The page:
10. Given that you don't have a water pump, cooling will always be marginal on a thermo syphon system. 

     

    The fact that you've done the radiator would probably suggest that the block might need a good flush out, after all the cooling effectiveness is very much dependent on good circulation, do you know what condition the block is in ?

     

    A bit of online research will give you various product options for a flush out, you might want to be a bit creative with the flushing by disconnecting the radiator, be a shame to fill it up with crud.

     

    Also invest in one of the hand held infrared thermometers and move it over various parts of the engine looking for hot spots, the back of the block for instance.

     

    While your at it you can check the effectiveness of the radiator by noting the temperature difference between the inlet and outlet ports of the radiator, ideally there should be around 25 degrees drop between the two, if that's the case then the radiator is doing it's job. 

  11. The fact that you've got spark at at the plugs would suggest a fuel problem, start spray or not I would be looking down the fuel path; assuming timing hasn't been messed with ?

     

    Is it possible to take off the air cleaner and tip a bit (I'm talking a couple of spoonfuls) of fresh fuel down the  carb throat and see if it kicks  ?

  12. 3 hours ago, nzcarnerd said:

    You need to find the engine serial number to prove which model it is. 

     

    Should be easy enough to find - stamped on the left side near the front just below the head surface.

    Or more precisely, just above the generator where the block and head meet.

  13. Doing a complete brake job on a 29U, everything seized up.

     

    Have a puller for the rear hub, but how does the front hub come off  ? is it just a matter of removal of front bearings and taking the hub off ?

     

    • Like 1
  14. 1 hour ago, JamesR said:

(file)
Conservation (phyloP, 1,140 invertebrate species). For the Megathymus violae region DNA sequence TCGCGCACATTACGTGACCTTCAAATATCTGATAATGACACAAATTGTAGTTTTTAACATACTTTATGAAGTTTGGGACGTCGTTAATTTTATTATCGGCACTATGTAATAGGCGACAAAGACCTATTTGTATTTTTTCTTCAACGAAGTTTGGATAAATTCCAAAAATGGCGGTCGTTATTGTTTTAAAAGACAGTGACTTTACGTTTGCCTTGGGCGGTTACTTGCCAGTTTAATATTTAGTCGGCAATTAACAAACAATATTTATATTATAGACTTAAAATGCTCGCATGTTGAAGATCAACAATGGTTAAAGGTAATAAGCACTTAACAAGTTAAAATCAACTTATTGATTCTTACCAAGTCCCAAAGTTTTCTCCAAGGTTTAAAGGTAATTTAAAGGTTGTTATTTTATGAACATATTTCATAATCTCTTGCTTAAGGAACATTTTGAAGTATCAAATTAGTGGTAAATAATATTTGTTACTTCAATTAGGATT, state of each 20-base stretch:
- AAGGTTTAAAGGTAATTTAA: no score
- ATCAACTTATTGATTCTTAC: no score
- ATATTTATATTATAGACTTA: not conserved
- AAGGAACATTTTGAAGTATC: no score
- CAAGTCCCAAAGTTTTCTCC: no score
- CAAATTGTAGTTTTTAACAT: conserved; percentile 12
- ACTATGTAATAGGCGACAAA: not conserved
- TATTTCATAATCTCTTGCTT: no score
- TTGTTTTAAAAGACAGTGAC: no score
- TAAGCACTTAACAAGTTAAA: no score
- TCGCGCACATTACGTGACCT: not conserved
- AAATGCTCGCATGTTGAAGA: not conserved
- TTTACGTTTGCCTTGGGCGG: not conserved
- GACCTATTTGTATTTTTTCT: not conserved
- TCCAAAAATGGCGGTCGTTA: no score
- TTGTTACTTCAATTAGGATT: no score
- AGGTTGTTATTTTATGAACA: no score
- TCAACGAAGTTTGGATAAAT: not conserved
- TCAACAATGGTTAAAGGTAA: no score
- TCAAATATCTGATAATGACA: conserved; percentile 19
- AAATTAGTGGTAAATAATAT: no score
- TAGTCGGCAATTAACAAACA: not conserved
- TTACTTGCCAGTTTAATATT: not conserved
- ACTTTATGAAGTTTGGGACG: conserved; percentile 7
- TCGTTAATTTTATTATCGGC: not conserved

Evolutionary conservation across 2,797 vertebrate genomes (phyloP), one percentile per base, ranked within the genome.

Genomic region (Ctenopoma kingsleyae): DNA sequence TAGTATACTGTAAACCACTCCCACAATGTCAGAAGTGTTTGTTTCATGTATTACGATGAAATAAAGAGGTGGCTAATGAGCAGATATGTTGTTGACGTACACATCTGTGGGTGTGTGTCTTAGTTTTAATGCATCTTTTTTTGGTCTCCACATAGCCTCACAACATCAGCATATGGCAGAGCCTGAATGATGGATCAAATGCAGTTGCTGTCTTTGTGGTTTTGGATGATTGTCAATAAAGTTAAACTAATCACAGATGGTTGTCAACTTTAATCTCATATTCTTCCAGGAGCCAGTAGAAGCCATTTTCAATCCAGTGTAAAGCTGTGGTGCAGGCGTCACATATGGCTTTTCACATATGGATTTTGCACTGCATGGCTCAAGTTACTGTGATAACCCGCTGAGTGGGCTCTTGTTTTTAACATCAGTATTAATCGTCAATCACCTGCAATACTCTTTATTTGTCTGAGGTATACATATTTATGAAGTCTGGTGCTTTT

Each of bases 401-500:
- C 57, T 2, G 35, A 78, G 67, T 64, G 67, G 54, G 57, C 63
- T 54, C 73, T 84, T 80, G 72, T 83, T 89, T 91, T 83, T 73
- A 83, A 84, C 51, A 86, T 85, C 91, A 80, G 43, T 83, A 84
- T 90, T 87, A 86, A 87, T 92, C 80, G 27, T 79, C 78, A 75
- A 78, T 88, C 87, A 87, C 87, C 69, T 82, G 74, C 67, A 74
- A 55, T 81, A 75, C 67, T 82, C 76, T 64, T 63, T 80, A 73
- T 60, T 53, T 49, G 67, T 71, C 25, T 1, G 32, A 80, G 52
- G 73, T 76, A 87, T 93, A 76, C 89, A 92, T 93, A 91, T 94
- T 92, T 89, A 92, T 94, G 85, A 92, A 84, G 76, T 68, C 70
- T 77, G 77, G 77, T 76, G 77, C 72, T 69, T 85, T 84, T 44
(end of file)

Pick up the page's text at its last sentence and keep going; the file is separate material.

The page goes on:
Hi. I can't remember where I got this brochure pic. It may have been from this forum, but probably from google images. Anyway, it's been on my computer desktop for a while, but I didn't notice one aspect of the pic til now...it shows a right hand drive interior. At first I thought it was a reversed pic, then I thought, I'll look for the word "color" in the text (the English spell it wrong 😄.) Sure enough it was "colour." Was it sold in England? Or was this likely an Australian or New Zealand car?

     

    I thought the Laurentian was a Canadian Model. Maybe sold as such to the commonwealth. I know the engines got shuffled around for these models and this one seems to be a small block Chevy, rebadged. Specs are in small print. Thanks for clarification.

     

     

    Certainly sold in Australia, but cant see any definitive details on the brochure. 

     

     

    Quote

     

    1961_Pontiac_Laurentian_04.jpg

     

    • Thanks 1
  15. 4 hours ago, Poppy510 said:

    Thanks to this website I inspected the blades on my 1929 DB Standard 6 - and found a pretty major crack on one of the blades. The second blade was fine. I checked Myers...does anyone have a solution or know where a replacement might be available? So far all seems well running only one blade, but I wouldn't want to spend much time sitting still! 

     Sorry can't help sourcing a replacement but perhaps a weld job, even if a temporary measure. 

     

    This topic however serves as a warning to all, how many of us have used the fan blade(s) as a lever to turn the engine over ? Sooner or later stress cracks will develop, the added vibration and centrifugal forces aren't helpful either, maybe time we all had a close  look. 

  16. Could I suggest that you take all of the plugs out, disconnect the high tension lead, keep the throttle wide open, then carry out your compression test; this way you'll get a meaningful result. Typically a variation of about 10% between pressure readings is considered satisfactory. 

     

    Based on your other info, pulling the engine would be way down my priority list, a miss at idle could well be ignition or fuel related and I would be working my way through them beforehand. 

     

    If you find a significant drop in compression on a cylinder, perhaps move on to checking valve clearances as the next step; I'm sure others will chime in with wet and dry compression checks plus leakdowns etc. All well and good and appropriate in due course, but,  do the simple stuff first. 

    • Like 1